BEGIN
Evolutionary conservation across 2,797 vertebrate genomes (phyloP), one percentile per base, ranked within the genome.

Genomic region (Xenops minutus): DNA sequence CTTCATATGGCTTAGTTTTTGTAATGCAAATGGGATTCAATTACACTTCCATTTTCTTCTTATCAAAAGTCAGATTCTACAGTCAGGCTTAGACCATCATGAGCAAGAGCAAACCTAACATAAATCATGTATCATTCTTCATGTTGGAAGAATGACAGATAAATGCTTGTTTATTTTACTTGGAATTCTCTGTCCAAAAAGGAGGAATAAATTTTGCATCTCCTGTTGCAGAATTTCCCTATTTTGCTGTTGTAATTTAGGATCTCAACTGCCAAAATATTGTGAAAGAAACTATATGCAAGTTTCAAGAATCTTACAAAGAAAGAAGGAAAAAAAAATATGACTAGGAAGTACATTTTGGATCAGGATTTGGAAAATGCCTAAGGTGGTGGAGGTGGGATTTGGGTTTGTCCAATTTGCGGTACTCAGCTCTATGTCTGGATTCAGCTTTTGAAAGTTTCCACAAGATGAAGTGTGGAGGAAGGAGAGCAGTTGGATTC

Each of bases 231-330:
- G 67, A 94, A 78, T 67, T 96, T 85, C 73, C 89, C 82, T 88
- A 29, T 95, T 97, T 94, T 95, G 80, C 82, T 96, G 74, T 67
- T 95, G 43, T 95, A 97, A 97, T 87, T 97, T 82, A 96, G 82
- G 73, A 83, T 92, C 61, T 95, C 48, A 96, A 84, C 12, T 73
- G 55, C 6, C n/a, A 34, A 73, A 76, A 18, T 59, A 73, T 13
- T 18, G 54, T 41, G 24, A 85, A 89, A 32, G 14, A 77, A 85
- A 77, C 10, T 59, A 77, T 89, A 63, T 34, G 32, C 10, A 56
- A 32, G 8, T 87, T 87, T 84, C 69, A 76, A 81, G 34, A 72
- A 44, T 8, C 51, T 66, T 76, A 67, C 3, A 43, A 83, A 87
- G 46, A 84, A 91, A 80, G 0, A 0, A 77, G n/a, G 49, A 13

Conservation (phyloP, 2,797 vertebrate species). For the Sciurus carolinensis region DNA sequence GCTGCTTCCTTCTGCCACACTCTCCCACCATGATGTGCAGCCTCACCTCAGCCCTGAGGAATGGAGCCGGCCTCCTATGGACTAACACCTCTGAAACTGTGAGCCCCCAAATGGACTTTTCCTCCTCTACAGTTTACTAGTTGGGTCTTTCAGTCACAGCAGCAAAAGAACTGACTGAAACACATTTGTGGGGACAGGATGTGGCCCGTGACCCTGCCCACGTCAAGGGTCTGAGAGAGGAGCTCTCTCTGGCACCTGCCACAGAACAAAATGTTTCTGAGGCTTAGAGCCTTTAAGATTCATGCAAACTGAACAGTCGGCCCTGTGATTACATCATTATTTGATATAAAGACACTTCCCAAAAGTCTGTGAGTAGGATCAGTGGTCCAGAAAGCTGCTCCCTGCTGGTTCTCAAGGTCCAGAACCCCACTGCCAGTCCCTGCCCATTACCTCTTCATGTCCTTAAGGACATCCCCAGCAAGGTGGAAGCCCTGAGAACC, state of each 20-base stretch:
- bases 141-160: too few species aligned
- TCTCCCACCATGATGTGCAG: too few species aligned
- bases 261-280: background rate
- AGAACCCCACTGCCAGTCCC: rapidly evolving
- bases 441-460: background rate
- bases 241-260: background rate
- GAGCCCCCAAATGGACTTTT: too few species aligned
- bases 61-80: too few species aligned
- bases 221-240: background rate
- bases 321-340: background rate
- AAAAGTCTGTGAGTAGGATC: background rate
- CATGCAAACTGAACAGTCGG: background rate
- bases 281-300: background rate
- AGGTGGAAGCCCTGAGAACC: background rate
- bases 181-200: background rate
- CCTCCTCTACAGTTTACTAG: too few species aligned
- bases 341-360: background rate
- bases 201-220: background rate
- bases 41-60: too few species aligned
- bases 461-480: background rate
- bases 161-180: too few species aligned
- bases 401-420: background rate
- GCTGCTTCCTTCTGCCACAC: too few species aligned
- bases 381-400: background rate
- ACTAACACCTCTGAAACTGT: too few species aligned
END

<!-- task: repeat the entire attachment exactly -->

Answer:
Evolutionary conservation across 2,797 vertebrate genomes (phyloP), one percentile per base, ranked within the genome.

Genomic region (Xenops minutus): DNA sequence CTTCATATGGCTTAGTTTTTGTAATGCAAATGGGATTCAATTACACTTCCATTTTCTTCTTATCAAAAGTCAGATTCTACAGTCAGGCTTAGACCATCATGAGCAAGAGCAAACCTAACATAAATCATGTATCATTCTTCATGTTGGAAGAATGACAGATAAATGCTTGTTTATTTTACTTGGAATTCTCTGTCCAAAAAGGAGGAATAAATTTTGCATCTCCTGTTGCAGAATTTCCCTATTTTGCTGTTGTAATTTAGGATCTCAACTGCCAAAATATTGTGAAAGAAACTATATGCAAGTTTCAAGAATCTTACAAAGAAAGAAGGAAAAAAAAATATGACTAGGAAGTACATTTTGGATCAGGATTTGGAAAATGCCTAAGGTGGTGGAGGTGGGATTTGGGTTTGTCCAATTTGCGGTACTCAGCTCTATGTCTGGATTCAGCTTTTGAAAGTTTCCACAAGATGAAGTGTGGAGGAAGGAGAGCAGTTGGATTC

Each of bases 231-330:
- G 67, A 94, A 78, T 67, T 96, T 85, C 73, C 89, C 82, T 88
- A 29, T 95, T 97, T 94, T 95, G 80, C 82, T 96, G 74, T 67
- T 95, G 43, T 95, A 97, A 97, T 87, T 97, T 82, A 96, G 82
- G 73, A 83, T 92, C 61, T 95, C 48, A 96, A 84, C 12, T 73
- G 55, C 6, C n/a, A 34, A 73, A 76, A 18, T 59, A 73, T 13
- T 18, G 54, T 41, G 24, A 85, A 89, A 32, G 14, A 77, A 85
- A 77, C 10, T 59, A 77, T 89, A 63, T 34, G 32, C 10, A 56
- A 32, G 8, T 87, T 87, T 84, C 69, A 76, A 81, G 34, A 72
- A 44, T 8, C 51, T 66, T 76, A 67, C 3, A 43, A 83, A 87
- G 46, A 84, A 91, A 80, G 0, A 0, A 77, G n/a, G 49, A 13

Conservation (phyloP, 2,797 vertebrate species). For the Sciurus carolinensis region DNA sequence GCTGCTTCCTTCTGCCACACTCTCCCACCATGATGTGCAGCCTCACCTCAGCCCTGAGGAATGGAGCCGGCCTCCTATGGACTAACACCTCTGAAACTGTGAGCCCCCAAATGGACTTTTCCTCCTCTACAGTTTACTAGTTGGGTCTTTCAGTCACAGCAGCAAAAGAACTGACTGAAACACATTTGTGGGGACAGGATGTGGCCCGTGACCCTGCCCACGTCAAGGGTCTGAGAGAGGAGCTCTCTCTGGCACCTGCCACAGAACAAAATGTTTCTGAGGCTTAGAGCCTTTAAGATTCATGCAAACTGAACAGTCGGCCCTGTGATTACATCATTATTTGATATAAAGACACTTCCCAAAAGTCTGTGAGTAGGATCAGTGGTCCAGAAAGCTGCTCCCTGCTGGTTCTCAAGGTCCAGAACCCCACTGCCAGTCCCTGCCCATTACCTCTTCATGTCCTTAAGGACATCCCCAGCAAGGTGGAAGCCCTGAGAACC, state of each 20-base stretch:
- bases 141-160: too few species aligned
- TCTCCCACCATGATGTGCAG: too few species aligned
- bases 261-280: background rate
- AGAACCCCACTGCCAGTCCC: rapidly evolving
- bases 441-460: background rate
- bases 241-260: background rate
- GAGCCCCCAAATGGACTTTT: too few species aligned
- bases 61-80: too few species aligned
- bases 221-240: background rate
- bases 321-340: background rate
- AAAAGTCTGTGAGTAGGATC: background rate
- CATGCAAACTGAACAGTCGG: background rate
- bases 281-300: background rate
- AGGTGGAAGCCCTGAGAACC: background rate
- bases 181-200: background rate
- CCTCCTCTACAGTTTACTAG: too few species aligned
- bases 341-360: background rate
- bases 201-220: background rate
- bases 41-60: too few species aligned
- bases 461-480: background rate
- bases 161-180: too few species aligned
- bases 401-420: background rate
- GCTGCTTCCTTCTGCCACAC: too few species aligned
- bases 381-400: background rate
- ACTAACACCTCTGAAACTGT: too few species aligned